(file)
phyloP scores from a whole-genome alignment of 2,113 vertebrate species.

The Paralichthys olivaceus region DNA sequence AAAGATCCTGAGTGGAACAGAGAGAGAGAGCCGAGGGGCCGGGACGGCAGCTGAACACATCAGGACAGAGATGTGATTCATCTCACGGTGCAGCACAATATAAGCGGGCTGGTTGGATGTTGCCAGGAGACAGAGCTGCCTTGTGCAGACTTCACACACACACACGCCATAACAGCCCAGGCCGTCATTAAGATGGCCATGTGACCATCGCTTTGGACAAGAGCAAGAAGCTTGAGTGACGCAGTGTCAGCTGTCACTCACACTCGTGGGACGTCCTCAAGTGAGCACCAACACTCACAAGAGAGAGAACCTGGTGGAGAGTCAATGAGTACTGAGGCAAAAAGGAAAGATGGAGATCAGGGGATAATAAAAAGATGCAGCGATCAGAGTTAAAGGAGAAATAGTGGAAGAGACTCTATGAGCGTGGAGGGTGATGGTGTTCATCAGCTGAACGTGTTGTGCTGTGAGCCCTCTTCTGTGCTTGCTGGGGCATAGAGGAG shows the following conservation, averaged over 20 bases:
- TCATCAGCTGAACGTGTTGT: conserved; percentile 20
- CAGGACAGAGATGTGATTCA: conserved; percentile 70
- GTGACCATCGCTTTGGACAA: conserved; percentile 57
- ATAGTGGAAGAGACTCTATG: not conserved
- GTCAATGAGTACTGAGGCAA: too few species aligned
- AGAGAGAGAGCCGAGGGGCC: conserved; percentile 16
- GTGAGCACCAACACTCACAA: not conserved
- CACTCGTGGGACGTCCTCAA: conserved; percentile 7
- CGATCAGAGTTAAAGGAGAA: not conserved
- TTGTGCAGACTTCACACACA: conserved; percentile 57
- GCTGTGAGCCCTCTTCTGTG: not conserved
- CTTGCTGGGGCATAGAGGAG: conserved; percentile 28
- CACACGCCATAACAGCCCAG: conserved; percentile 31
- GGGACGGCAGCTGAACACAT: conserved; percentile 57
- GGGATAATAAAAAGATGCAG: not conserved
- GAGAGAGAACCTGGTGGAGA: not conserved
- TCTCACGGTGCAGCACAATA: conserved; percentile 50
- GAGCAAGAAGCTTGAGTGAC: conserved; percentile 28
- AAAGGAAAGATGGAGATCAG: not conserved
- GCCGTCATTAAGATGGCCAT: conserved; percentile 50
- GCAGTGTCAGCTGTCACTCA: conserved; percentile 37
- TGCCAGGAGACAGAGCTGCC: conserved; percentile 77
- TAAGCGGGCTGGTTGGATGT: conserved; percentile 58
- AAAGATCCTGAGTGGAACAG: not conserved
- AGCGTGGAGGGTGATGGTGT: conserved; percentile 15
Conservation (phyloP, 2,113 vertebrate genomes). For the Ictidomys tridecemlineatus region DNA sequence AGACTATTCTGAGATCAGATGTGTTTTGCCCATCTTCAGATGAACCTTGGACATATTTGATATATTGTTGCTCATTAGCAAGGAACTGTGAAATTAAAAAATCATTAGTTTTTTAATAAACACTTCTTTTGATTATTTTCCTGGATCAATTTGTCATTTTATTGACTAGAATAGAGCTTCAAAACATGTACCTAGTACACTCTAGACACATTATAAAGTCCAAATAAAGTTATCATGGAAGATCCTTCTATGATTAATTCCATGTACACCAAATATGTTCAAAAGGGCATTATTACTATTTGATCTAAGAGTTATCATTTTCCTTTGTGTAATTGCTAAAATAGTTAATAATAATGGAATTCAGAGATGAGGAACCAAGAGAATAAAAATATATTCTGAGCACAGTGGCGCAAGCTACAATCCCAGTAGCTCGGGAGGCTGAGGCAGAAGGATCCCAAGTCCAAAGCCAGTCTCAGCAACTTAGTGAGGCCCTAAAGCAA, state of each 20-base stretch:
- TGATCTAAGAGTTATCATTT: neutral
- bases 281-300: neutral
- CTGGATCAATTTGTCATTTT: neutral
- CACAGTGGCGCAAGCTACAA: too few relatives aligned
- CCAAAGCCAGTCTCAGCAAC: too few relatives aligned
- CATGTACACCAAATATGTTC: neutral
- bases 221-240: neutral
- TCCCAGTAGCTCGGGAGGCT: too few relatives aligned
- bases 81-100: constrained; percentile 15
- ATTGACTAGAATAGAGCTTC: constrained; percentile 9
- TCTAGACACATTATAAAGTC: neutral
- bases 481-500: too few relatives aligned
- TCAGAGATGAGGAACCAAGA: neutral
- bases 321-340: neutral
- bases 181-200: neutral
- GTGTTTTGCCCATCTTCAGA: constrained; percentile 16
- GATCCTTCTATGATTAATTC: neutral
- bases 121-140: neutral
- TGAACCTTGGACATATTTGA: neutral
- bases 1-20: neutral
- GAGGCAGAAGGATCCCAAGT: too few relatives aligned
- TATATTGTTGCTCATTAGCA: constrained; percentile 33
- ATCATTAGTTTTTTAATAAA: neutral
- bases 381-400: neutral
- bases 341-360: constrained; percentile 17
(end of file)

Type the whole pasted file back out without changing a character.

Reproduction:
phyloP scores from a whole-genome alignment of 2,113 vertebrate species.

The Paralichthys olivaceus region DNA sequence AAAGATCCTGAGTGGAACAGAGAGAGAGAGCCGAGGGGCCGGGACGGCAGCTGAACACATCAGGACAGAGATGTGATTCATCTCACGGTGCAGCACAATATAAGCGGGCTGGTTGGATGTTGCCAGGAGACAGAGCTGCCTTGTGCAGACTTCACACACACACACGCCATAACAGCCCAGGCCGTCATTAAGATGGCCATGTGACCATCGCTTTGGACAAGAGCAAGAAGCTTGAGTGACGCAGTGTCAGCTGTCACTCACACTCGTGGGACGTCCTCAAGTGAGCACCAACACTCACAAGAGAGAGAACCTGGTGGAGAGTCAATGAGTACTGAGGCAAAAAGGAAAGATGGAGATCAGGGGATAATAAAAAGATGCAGCGATCAGAGTTAAAGGAGAAATAGTGGAAGAGACTCTATGAGCGTGGAGGGTGATGGTGTTCATCAGCTGAACGTGTTGTGCTGTGAGCCCTCTTCTGTGCTTGCTGGGGCATAGAGGAG shows the following conservation, averaged over 20 bases:
- TCATCAGCTGAACGTGTTGT: conserved; percentile 20
- CAGGACAGAGATGTGATTCA: conserved; percentile 70
- GTGACCATCGCTTTGGACAA: conserved; percentile 57
- ATAGTGGAAGAGACTCTATG: not conserved
- GTCAATGAGTACTGAGGCAA: too few species aligned
- AGAGAGAGAGCCGAGGGGCC: conserved; percentile 16
- GTGAGCACCAACACTCACAA: not conserved
- CACTCGTGGGACGTCCTCAA: conserved; percentile 7
- CGATCAGAGTTAAAGGAGAA: not conserved
- TTGTGCAGACTTCACACACA: conserved; percentile 57
- GCTGTGAGCCCTCTTCTGTG: not conserved
- CTTGCTGGGGCATAGAGGAG: conserved; percentile 28
- CACACGCCATAACAGCCCAG: conserved; percentile 31
- GGGACGGCAGCTGAACACAT: conserved; percentile 57
- GGGATAATAAAAAGATGCAG: not conserved
- GAGAGAGAACCTGGTGGAGA: not conserved
- TCTCACGGTGCAGCACAATA: conserved; percentile 50
- GAGCAAGAAGCTTGAGTGAC: conserved; percentile 28
- AAAGGAAAGATGGAGATCAG: not conserved
- GCCGTCATTAAGATGGCCAT: conserved; percentile 50
- GCAGTGTCAGCTGTCACTCA: conserved; percentile 37
- TGCCAGGAGACAGAGCTGCC: conserved; percentile 77
- TAAGCGGGCTGGTTGGATGT: conserved; percentile 58
- AAAGATCCTGAGTGGAACAG: not conserved
- AGCGTGGAGGGTGATGGTGT: conserved; percentile 15
Conservation (phyloP, 2,113 vertebrate genomes). For the Ictidomys tridecemlineatus region DNA sequence AGACTATTCTGAGATCAGATGTGTTTTGCCCATCTTCAGATGAACCTTGGACATATTTGATATATTGTTGCTCATTAGCAAGGAACTGTGAAATTAAAAAATCATTAGTTTTTTAATAAACACTTCTTTTGATTATTTTCCTGGATCAATTTGTCATTTTATTGACTAGAATAGAGCTTCAAAACATGTACCTAGTACACTCTAGACACATTATAAAGTCCAAATAAAGTTATCATGGAAGATCCTTCTATGATTAATTCCATGTACACCAAATATGTTCAAAAGGGCATTATTACTATTTGATCTAAGAGTTATCATTTTCCTTTGTGTAATTGCTAAAATAGTTAATAATAATGGAATTCAGAGATGAGGAACCAAGAGAATAAAAATATATTCTGAGCACAGTGGCGCAAGCTACAATCCCAGTAGCTCGGGAGGCTGAGGCAGAAGGATCCCAAGTCCAAAGCCAGTCTCAGCAACTTAGTGAGGCCCTAAAGCAA, state of each 20-base stretch:
- TGATCTAAGAGTTATCATTT: neutral
- bases 281-300: neutral
- CTGGATCAATTTGTCATTTT: neutral
- CACAGTGGCGCAAGCTACAA: too few relatives aligned
- CCAAAGCCAGTCTCAGCAAC: too few relatives aligned
- CATGTACACCAAATATGTTC: neutral
- bases 221-240: neutral
- TCCCAGTAGCTCGGGAGGCT: too few relatives aligned
- bases 81-100: constrained; percentile 15
- ATTGACTAGAATAGAGCTTC: constrained; percentile 9
- TCTAGACACATTATAAAGTC: neutral
- bases 481-500: too few relatives aligned
- TCAGAGATGAGGAACCAAGA: neutral
- bases 321-340: neutral
- bases 181-200: neutral
- GTGTTTTGCCCATCTTCAGA: constrained; percentile 16
- GATCCTTCTATGATTAATTC: neutral
- bases 121-140: neutral
- TGAACCTTGGACATATTTGA: neutral
- bases 1-20: neutral
- GAGGCAGAAGGATCCCAAGT: too few relatives aligned
- TATATTGTTGCTCATTAGCA: constrained; percentile 33
- ATCATTAGTTTTTTAATAAA: neutral
- bases 381-400: neutral
- bases 341-360: constrained; percentile 17